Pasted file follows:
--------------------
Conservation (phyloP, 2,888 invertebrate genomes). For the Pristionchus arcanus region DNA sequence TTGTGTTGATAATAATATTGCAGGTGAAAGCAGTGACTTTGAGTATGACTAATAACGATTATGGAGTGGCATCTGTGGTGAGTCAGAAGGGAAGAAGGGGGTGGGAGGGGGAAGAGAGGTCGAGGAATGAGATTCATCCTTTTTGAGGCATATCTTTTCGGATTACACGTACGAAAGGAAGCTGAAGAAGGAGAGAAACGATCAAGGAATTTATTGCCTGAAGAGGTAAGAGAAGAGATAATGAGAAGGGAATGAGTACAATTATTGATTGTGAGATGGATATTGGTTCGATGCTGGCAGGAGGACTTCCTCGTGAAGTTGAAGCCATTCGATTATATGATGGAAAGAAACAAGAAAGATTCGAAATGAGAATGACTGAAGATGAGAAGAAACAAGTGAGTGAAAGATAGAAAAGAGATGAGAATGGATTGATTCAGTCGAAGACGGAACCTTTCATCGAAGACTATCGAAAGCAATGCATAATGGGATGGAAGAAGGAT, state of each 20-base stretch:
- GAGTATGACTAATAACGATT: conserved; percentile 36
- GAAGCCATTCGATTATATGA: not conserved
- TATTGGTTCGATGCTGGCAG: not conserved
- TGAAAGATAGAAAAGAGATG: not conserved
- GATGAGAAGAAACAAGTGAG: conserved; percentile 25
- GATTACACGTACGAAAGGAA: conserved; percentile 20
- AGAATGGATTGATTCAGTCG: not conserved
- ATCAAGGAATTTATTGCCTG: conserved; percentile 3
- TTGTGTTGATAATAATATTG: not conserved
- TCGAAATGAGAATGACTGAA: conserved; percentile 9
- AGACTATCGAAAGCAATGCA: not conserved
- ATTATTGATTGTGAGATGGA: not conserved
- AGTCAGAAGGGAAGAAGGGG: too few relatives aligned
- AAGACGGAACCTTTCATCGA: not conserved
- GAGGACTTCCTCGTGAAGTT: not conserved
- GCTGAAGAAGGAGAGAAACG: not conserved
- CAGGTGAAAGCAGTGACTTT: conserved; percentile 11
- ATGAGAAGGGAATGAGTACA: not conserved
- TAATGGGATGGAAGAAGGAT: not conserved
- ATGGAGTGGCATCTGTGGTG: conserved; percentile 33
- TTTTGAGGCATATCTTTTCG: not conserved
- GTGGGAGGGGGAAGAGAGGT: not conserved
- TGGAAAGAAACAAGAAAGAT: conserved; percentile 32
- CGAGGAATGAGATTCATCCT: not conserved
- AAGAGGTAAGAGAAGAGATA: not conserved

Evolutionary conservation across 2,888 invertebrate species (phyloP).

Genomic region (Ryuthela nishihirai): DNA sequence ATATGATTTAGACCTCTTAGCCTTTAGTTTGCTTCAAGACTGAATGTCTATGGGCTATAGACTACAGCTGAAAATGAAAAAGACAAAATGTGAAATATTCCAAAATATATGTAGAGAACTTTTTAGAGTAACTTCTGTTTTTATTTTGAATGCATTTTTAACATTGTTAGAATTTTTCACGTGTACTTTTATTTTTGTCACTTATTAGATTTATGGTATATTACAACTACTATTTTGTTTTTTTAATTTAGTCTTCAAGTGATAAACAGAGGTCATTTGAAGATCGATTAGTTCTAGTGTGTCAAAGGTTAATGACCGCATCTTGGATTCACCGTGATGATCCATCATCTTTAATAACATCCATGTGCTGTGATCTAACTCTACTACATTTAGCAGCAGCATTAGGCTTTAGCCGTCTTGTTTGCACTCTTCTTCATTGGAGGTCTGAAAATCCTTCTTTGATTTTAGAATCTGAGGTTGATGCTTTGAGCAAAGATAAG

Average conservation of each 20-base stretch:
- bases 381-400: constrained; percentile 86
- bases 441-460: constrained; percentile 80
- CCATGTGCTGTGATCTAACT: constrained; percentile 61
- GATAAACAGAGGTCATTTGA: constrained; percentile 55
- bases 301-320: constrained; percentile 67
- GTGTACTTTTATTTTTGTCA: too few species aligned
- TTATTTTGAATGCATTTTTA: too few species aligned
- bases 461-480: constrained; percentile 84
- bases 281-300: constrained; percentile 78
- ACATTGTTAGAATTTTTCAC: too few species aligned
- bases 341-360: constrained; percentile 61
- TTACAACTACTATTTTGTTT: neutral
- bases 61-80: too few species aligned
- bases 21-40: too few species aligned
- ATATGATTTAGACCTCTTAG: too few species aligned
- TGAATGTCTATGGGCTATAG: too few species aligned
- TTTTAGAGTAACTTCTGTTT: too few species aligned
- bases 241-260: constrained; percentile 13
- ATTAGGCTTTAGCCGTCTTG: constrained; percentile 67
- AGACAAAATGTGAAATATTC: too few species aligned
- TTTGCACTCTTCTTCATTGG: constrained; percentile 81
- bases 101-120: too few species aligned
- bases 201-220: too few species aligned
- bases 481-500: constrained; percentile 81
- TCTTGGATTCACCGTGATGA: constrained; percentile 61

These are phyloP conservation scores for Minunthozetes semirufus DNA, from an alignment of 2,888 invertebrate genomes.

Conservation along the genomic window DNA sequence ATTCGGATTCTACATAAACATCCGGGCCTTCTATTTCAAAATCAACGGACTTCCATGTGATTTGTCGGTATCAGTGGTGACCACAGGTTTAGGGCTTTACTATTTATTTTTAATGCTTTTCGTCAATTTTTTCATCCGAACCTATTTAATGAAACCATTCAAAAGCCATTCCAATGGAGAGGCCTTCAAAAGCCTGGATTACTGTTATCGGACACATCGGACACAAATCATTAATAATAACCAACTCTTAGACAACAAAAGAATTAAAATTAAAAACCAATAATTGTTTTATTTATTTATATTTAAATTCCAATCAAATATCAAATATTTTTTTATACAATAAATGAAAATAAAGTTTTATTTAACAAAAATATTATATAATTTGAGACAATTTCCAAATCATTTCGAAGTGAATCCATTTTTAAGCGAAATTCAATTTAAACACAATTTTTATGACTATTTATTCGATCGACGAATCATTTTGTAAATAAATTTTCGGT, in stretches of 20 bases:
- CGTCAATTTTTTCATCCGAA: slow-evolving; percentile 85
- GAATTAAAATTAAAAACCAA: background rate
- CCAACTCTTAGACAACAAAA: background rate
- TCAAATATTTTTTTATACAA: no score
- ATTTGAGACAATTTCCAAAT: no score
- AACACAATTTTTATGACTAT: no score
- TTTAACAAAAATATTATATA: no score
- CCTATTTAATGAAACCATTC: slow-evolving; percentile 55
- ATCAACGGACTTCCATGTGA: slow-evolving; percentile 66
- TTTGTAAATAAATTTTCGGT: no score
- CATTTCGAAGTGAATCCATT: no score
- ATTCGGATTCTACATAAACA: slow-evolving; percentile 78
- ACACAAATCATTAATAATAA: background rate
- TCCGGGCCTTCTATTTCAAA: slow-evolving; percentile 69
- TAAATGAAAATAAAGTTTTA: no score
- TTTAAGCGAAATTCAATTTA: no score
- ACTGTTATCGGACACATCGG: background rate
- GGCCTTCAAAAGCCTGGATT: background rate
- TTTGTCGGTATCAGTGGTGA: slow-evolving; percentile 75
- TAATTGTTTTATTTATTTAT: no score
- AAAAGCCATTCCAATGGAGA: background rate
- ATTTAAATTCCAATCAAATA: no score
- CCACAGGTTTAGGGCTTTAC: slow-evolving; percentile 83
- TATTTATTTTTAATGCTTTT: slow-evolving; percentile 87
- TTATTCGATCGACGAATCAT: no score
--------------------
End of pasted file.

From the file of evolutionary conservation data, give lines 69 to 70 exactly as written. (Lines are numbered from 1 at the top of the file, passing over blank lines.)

- ACACAAATCATTAATAATAA: background rate
- TCCGGGCCTTCTATTTCAAA: slow-evolving; percentile 69